The value of a tradeable good is equal to what the marginal buyer will pay for it.
I will explain further, but first let me correct one misconception in your question. You state:
Now, once you buy a car, the value of the car depreciates once you drove it outside of the factory. For example, price of a new 6000 dollars car, will be 5800 dollars. Although, the value of the car should be the same, no one will buy the car for the same price you bought it from the dealer.
The value of the car should not be the same. There's a very well-known reason that cars lose value as soon as they are sold used, rather than new: there might be something wrong with them which the seller might be aware of, but the buyer might not be able to spot. This is discussed at length in a well-known paper titled "The Market for Lemons: Quality Uncertainty and the Market Mechanism" (see link for Wikipedia discussion).
Having said that, we can return to the discussion of the value of a car. Like any other tradeable good (it's easier to determine the value of a good that can be bought and sold than the value of services provided by an ecosystem, for example), a car is worth whatever someone is willing to pay for it.
You ask about two scenarios, one in which the car is kept in a showroom, and another in which it is driven. The difference between these two scenarios is what is known as depreciation— as you drive a car, things wear down, and its future life becomes shorter, while it also becomes less good at being a car. Both because the car isn't as nice (maybe it's scratched up, or it is a bit slower, or it requires more maintenance), and because it won't last as long, all else equal (i.e., so long as nobody wins a famous race while driving that particular car) driving a car decreases its value.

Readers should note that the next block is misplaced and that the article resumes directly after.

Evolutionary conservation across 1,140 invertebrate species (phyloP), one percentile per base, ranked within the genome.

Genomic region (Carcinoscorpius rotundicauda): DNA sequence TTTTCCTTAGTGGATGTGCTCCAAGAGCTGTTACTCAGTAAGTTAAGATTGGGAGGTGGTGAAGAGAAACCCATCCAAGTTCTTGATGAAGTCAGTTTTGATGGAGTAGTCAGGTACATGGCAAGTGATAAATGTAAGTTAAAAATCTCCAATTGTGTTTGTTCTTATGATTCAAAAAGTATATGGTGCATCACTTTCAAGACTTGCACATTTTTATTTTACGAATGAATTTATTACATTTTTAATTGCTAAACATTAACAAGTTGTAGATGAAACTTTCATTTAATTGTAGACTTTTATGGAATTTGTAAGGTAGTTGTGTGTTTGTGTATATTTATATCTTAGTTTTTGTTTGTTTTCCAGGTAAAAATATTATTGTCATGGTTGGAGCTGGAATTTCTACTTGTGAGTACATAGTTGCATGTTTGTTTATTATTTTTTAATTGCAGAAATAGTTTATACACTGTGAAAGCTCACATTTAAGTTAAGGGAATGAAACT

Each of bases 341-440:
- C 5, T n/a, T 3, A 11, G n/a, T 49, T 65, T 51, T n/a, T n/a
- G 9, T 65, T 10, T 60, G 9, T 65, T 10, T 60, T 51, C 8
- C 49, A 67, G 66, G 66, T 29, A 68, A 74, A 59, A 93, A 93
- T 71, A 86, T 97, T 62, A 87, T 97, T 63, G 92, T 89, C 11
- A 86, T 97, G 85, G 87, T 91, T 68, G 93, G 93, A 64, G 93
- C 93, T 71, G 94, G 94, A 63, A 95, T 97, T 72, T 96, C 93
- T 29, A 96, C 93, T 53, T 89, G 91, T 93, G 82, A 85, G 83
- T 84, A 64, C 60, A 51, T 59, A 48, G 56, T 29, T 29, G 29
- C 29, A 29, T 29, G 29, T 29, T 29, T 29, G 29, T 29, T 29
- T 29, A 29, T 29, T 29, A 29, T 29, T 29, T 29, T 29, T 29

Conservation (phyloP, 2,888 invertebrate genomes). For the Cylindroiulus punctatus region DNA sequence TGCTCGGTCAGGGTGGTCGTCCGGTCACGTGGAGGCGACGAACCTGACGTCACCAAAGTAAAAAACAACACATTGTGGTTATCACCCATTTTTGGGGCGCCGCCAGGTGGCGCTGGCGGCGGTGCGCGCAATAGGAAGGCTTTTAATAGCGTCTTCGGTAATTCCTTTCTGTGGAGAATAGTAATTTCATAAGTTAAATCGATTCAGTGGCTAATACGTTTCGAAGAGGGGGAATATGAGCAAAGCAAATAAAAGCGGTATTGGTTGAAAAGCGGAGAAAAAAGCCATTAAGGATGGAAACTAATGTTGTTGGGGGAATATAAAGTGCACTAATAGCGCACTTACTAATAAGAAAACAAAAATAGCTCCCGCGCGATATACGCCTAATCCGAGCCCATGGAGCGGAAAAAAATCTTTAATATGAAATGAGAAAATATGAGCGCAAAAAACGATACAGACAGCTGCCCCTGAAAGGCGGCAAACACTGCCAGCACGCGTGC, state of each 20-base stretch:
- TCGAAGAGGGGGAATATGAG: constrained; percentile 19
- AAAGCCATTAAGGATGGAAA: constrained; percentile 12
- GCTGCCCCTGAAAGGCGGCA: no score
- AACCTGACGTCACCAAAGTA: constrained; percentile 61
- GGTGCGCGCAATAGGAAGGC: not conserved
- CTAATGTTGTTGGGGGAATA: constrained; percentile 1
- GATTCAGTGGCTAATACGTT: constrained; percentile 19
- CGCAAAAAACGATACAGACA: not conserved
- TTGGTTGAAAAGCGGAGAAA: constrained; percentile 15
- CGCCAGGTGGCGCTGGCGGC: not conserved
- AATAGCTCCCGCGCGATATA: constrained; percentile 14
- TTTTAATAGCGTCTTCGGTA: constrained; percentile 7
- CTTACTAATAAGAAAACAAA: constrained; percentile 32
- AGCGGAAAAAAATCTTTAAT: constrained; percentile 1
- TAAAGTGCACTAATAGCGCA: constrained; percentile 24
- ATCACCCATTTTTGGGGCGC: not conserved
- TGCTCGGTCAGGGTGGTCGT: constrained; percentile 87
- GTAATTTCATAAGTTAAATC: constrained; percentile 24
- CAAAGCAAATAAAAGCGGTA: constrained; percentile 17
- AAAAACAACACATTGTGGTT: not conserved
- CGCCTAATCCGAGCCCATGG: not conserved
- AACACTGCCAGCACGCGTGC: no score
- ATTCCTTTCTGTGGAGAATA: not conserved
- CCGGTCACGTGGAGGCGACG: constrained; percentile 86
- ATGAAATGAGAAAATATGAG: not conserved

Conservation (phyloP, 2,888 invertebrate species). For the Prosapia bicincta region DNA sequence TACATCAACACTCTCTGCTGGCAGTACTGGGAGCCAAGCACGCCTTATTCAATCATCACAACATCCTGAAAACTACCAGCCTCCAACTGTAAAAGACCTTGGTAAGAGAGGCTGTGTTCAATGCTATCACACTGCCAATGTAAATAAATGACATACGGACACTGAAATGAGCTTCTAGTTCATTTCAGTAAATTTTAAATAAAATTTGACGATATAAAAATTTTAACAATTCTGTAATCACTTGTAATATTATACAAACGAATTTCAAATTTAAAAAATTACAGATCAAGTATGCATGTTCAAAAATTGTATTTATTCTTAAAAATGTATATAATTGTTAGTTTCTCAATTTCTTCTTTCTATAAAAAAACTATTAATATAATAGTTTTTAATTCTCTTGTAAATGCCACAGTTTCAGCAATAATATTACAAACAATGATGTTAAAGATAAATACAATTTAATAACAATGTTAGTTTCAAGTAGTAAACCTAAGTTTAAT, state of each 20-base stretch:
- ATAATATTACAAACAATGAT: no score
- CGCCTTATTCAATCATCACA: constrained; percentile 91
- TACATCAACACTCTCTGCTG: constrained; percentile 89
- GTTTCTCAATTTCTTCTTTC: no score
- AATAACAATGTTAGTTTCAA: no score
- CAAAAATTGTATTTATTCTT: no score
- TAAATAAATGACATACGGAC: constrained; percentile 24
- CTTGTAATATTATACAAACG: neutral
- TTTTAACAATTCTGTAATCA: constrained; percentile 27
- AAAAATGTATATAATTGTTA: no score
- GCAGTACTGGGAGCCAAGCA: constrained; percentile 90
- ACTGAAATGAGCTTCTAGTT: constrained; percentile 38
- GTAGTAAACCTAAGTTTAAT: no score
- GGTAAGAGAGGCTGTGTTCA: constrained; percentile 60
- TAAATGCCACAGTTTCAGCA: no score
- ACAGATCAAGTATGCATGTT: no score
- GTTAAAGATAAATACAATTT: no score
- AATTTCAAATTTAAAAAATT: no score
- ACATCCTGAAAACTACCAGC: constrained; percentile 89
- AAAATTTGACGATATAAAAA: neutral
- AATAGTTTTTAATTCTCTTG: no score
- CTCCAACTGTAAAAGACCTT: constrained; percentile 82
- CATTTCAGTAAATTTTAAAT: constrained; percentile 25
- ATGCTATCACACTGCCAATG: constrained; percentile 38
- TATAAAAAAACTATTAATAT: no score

In practice, the value of many cars decreases for a long period, until at some point, the value slowly begins to increase as the number of cars dwindles and the model attracts interest from collectors. The collectors' market is actually in many ways a very different market from the original market for a car— the people buying a collectible car generally aren't interested in its value as an automobile; a classic car will tend to be slower, get worse gas mileage, be dramatically less safe, have higher maintenance costs, and offer fewer amenities than a modern car that costs a similar amount. Because this market is driven by factors other than the value of the services provided by the car (because, ayou are aware, most rare collectible cars are driven rarely, if at all), the value of these cars tends to be determined more by factors like taste or the value of financial assets held by the wealthy than by anything else. Nobody will be driving an Exelero to the grocery store; anyone who has one has another car to use for that task (or, more likely, someone to go to the store for them and cook them dinner).